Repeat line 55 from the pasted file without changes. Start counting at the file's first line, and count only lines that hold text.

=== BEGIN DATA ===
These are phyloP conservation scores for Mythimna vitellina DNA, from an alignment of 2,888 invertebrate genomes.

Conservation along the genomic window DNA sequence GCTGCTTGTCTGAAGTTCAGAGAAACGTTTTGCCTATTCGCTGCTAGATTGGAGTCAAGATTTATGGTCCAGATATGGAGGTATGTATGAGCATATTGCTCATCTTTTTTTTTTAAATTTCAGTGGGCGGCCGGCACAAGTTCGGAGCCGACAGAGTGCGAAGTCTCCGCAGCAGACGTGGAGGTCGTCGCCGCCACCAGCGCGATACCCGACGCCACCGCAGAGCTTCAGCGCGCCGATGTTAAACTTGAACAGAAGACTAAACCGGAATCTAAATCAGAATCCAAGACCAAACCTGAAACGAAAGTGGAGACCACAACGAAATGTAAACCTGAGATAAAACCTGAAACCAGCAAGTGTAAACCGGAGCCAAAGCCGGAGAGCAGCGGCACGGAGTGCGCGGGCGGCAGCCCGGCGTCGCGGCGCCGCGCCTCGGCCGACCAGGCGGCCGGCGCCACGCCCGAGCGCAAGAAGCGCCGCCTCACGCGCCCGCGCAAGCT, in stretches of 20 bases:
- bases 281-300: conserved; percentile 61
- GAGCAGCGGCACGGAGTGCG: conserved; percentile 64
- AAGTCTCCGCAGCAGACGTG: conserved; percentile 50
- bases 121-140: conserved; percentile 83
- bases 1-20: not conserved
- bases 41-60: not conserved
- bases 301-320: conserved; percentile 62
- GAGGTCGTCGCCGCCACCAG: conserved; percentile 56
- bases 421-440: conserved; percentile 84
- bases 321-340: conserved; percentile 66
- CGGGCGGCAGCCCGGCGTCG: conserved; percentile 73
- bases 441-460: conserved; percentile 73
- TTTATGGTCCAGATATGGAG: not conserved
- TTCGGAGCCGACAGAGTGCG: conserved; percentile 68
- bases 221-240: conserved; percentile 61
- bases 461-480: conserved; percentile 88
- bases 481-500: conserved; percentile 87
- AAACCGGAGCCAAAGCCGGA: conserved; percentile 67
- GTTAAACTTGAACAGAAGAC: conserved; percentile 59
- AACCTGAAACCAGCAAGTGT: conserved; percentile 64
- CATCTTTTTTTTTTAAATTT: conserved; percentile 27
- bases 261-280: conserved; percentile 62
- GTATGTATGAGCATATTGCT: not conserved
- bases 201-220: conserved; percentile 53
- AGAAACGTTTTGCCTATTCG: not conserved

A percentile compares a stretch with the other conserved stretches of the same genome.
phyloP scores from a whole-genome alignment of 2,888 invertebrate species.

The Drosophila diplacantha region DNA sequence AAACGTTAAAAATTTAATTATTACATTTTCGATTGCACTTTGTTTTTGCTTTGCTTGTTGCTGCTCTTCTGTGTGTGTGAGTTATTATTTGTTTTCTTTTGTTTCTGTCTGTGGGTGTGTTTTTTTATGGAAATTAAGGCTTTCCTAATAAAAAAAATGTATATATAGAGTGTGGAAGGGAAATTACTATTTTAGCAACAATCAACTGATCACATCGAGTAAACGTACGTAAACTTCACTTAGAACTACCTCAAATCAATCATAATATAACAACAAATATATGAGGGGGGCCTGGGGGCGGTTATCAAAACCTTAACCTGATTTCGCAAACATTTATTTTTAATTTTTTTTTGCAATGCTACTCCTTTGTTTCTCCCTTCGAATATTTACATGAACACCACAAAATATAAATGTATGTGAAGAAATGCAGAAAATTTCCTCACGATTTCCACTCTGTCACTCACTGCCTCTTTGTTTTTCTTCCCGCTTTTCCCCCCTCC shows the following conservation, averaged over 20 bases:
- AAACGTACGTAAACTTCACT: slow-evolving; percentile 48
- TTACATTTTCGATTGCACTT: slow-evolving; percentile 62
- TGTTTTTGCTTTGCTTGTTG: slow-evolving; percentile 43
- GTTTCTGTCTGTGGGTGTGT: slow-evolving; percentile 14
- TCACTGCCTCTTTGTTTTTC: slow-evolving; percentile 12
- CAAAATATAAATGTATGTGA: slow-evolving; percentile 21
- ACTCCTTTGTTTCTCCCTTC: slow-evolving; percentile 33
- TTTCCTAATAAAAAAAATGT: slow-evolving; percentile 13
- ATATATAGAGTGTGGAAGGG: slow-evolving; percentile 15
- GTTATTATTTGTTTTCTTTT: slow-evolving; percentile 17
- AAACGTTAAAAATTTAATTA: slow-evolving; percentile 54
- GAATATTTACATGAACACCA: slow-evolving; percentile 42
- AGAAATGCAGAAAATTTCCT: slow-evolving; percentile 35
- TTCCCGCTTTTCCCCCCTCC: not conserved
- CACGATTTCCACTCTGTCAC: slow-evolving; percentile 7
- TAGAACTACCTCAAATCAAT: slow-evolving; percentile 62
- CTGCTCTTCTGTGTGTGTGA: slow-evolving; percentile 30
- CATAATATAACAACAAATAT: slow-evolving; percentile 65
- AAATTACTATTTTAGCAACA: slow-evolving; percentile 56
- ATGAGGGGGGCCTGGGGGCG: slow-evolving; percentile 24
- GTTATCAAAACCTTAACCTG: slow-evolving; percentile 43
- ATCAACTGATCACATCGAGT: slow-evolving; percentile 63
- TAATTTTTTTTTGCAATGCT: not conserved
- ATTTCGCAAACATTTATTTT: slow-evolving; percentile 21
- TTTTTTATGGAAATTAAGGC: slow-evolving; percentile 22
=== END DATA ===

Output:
- TTTTTTATGGAAATTAAGGC: slow-evolving; percentile 22